As I mentioned in my previous articles, I am trying to investigate the details of how the entitlements and API Service Protections are working and are planning to be rolled out (in the case of entitlements). I had a very interesting call with some of the nice people in the product team last which shed some more light on the entitlement issue and the best practice of how they suggest the API is to be used. The suggested method is that the API request load be spread out over the different users in the instance/tenant using impersonation. I will walk through what this means and what I think about this in the article below.
First, if you have not read my previous post on entitlement, I do suggest you do this first. It describes what entitlements are compared to the API Service Protection. I still see a lot of people mixing these up and that is not strange, but they are two different aspects of this, and we need to keep track of what we are talking about.
As mentioned in that article, the point of the enacting the Entitlements, when that is coming, which still is a bit unclear, is so that the compute consumed by a small organization is proportionate compared to a large organization. So, let us go back to the actual per-user licenses and have a look at an example.
Let us say we have a 5 000 Sales Enterprise org, that means that we get:
5 000 users who each have 20 000 API request entitlements.
100 000 API Requests for non-licensed users.
Compare this to a 10 Sales Enterprise org which will have.
5 users who each have 20 000 API request entitlements.
100 000 API Requests for non-licensed users
Both these are totally independent of how many instances the first or the second org has.
The first observation is of course that the 100k API Request for non-licensed users do not scale at all with the size of the organization or the number of users. How does this then go in-line with the goal that a large org should have more compute than a small? The second observation is that 20 000 API requests, which actual also the normal UI will be using, is very large. You would have to be one busy salesperson to be able to generate 20 000 API requests manually in 24 hours, so busy I am tempted to say it is virtually impossible to break unless you have very heavy automations running under your account. This was also what the Microsoft rep I talked to mentioned, that this large number is to be used on a per user basis. Hence the natural question was, if we use impersonation in the API, will the Entitlements honor that? The answer was unequivocally: yes.
Hence, this is the clear answer on how we need to create future integrations. We need to spread the load using impersonation over many of the users in the system.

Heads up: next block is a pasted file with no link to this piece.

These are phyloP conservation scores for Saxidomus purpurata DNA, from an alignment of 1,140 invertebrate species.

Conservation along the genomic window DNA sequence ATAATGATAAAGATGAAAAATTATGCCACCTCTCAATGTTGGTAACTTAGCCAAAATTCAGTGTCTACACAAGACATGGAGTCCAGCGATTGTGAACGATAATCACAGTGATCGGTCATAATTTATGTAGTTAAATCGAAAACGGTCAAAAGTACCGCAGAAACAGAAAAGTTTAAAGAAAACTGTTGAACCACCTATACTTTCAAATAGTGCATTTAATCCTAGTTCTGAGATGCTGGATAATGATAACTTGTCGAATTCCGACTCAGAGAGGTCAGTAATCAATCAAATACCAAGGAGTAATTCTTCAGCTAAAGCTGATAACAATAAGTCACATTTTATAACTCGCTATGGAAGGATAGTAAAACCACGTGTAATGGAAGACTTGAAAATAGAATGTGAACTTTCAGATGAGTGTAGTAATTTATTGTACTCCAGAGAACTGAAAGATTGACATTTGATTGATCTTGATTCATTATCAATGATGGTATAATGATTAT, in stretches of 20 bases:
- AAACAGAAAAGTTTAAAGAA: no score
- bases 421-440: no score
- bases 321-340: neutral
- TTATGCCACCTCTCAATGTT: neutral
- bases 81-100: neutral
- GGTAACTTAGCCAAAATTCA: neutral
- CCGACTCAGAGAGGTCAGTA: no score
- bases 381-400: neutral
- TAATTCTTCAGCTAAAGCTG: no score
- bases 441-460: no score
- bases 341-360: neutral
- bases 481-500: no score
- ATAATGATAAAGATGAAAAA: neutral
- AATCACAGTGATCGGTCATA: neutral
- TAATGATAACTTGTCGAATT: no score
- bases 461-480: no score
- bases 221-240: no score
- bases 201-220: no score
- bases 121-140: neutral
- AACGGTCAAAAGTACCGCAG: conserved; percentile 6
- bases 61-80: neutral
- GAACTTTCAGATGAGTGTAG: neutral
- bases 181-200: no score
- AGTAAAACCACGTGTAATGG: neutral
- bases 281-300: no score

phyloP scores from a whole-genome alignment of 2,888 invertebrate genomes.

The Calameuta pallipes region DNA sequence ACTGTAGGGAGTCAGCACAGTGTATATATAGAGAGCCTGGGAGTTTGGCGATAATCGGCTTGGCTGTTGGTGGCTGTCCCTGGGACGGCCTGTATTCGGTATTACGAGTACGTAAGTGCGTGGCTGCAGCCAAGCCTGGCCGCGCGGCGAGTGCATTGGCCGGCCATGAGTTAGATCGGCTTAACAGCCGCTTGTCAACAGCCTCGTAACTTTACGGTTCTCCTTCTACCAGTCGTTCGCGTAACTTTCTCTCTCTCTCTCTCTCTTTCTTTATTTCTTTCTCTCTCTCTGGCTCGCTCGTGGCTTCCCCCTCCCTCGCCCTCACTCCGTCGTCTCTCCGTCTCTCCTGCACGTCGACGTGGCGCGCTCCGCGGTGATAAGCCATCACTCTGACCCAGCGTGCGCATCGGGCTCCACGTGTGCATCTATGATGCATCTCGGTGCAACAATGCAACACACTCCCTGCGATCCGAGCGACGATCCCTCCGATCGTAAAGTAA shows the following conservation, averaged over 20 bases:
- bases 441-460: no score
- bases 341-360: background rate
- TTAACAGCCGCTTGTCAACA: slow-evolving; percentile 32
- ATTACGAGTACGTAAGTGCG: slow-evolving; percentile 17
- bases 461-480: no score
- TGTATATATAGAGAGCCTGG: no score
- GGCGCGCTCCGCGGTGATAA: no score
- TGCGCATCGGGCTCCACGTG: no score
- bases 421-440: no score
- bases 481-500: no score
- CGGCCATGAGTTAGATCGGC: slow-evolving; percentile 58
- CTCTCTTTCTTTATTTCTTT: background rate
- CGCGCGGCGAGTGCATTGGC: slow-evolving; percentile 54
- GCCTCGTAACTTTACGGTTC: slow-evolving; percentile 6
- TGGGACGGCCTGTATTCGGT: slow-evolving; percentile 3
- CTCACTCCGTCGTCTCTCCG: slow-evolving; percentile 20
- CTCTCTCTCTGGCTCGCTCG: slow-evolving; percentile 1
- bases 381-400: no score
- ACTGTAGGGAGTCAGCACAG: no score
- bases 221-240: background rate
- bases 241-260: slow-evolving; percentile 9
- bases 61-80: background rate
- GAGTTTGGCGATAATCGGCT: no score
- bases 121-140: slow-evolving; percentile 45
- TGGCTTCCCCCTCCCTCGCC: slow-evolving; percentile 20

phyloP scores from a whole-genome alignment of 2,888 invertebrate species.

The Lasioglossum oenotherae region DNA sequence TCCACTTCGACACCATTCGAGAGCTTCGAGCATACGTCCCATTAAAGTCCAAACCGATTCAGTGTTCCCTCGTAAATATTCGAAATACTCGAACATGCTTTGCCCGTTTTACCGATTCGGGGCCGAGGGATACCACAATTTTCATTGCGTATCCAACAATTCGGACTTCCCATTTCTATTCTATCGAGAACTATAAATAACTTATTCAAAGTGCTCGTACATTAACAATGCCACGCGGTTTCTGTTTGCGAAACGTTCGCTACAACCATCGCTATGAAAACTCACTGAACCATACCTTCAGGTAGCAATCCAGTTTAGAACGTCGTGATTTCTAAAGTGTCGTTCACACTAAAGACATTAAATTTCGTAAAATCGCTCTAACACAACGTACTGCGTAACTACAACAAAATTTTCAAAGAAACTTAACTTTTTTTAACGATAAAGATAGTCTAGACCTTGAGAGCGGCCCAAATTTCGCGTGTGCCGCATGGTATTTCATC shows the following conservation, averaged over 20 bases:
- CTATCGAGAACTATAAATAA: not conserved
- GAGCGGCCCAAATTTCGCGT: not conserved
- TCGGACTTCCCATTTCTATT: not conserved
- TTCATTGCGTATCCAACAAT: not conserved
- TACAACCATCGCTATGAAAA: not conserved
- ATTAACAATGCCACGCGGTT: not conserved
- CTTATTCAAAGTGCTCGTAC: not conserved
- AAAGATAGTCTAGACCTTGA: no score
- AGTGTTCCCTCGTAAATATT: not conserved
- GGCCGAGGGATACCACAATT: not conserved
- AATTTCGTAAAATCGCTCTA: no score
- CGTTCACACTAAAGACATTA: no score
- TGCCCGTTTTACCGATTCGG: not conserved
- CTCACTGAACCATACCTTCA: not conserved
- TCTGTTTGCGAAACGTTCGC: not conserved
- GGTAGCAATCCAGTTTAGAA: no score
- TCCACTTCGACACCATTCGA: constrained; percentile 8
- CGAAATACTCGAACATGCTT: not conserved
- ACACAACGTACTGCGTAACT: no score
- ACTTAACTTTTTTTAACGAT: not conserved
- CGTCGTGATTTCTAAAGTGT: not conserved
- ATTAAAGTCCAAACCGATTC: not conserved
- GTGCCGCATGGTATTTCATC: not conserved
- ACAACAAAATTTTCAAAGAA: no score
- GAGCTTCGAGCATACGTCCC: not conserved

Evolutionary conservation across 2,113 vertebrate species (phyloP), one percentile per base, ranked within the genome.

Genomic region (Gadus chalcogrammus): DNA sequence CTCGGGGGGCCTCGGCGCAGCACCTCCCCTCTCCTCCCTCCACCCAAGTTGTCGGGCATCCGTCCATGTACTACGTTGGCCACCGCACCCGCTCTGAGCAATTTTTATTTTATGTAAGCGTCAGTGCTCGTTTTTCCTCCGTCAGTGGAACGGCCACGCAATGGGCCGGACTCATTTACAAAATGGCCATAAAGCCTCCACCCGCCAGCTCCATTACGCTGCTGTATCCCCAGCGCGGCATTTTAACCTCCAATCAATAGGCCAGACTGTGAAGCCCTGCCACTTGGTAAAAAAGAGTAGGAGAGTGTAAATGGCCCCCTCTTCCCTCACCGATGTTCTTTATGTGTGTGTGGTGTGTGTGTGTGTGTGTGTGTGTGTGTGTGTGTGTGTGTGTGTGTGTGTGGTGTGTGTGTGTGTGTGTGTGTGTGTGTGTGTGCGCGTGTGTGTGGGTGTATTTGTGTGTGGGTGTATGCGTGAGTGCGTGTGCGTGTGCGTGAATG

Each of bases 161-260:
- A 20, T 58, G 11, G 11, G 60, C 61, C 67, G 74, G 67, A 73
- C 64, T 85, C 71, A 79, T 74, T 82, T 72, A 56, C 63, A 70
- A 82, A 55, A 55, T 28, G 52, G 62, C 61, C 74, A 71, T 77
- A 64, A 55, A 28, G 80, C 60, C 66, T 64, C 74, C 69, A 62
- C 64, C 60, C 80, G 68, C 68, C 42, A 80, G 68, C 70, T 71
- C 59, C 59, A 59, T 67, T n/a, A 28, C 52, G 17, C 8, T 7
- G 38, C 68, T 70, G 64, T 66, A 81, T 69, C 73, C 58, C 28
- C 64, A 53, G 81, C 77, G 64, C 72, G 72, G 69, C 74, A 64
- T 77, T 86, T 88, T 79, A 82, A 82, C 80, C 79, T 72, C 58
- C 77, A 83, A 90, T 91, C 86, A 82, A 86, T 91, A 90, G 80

If we do this the right way, it would probably be possible for most organizations to, over time be able to build a fix for this.
However, it will not be easy as we need to have a tight control of the privileges of all the users. Let me give you an example from a customer I work with:
They are an online travel agency and have people working at the destinations with very restricted privileges. A lot of bookings (orders) are integrated from the booking systems, these should hence be spread out over many users instead of the single application user being used today. There is not natural user to direct the bookings to, as it is a B2C business, and no person at the travel agency “owns” these customers per se, so the load needs to be distributed in a more randomized fashion. So, let us say we have these users:
John Smith – System Admin (Full access)
John Doe – Power User (can create orders but not refunds)
John Surf Dude – Destination Specialist (can view but not create orders, cannot even read refunds)
When rebuilding the integration, we can use user John Smith and John Doe but not John Surf Dude and the only way of generically knowing this is checking what we want to do and comparing this to the privileges of each user to get a shortlist of users that can be used for integration.
However, we do not want to use a user that is close to 20k API requests for that day, so we might need to query the current API Request entitlement usage per user, so that we can filter the current shortlist to an even shorter list before knowing which users to use for impersonation.
A way forward. I think this can be used, although there are some tricks to it. For my customer we might be able to cut a significant amount of API calls this way which will make a huge difference when we compared to not using this technique.
Impersonation not always viable – as in the example above, when there is not obvious owner to link to, we need to figure some other logic out of how to spread the API entitlement load. And things start to become tricky.
More complex dependencies on security model As mentioned above, trying to execute an action as a user that does not have the correct privileges won’t work, so we need to know that first. And setting everyone as System Administrator just will not work.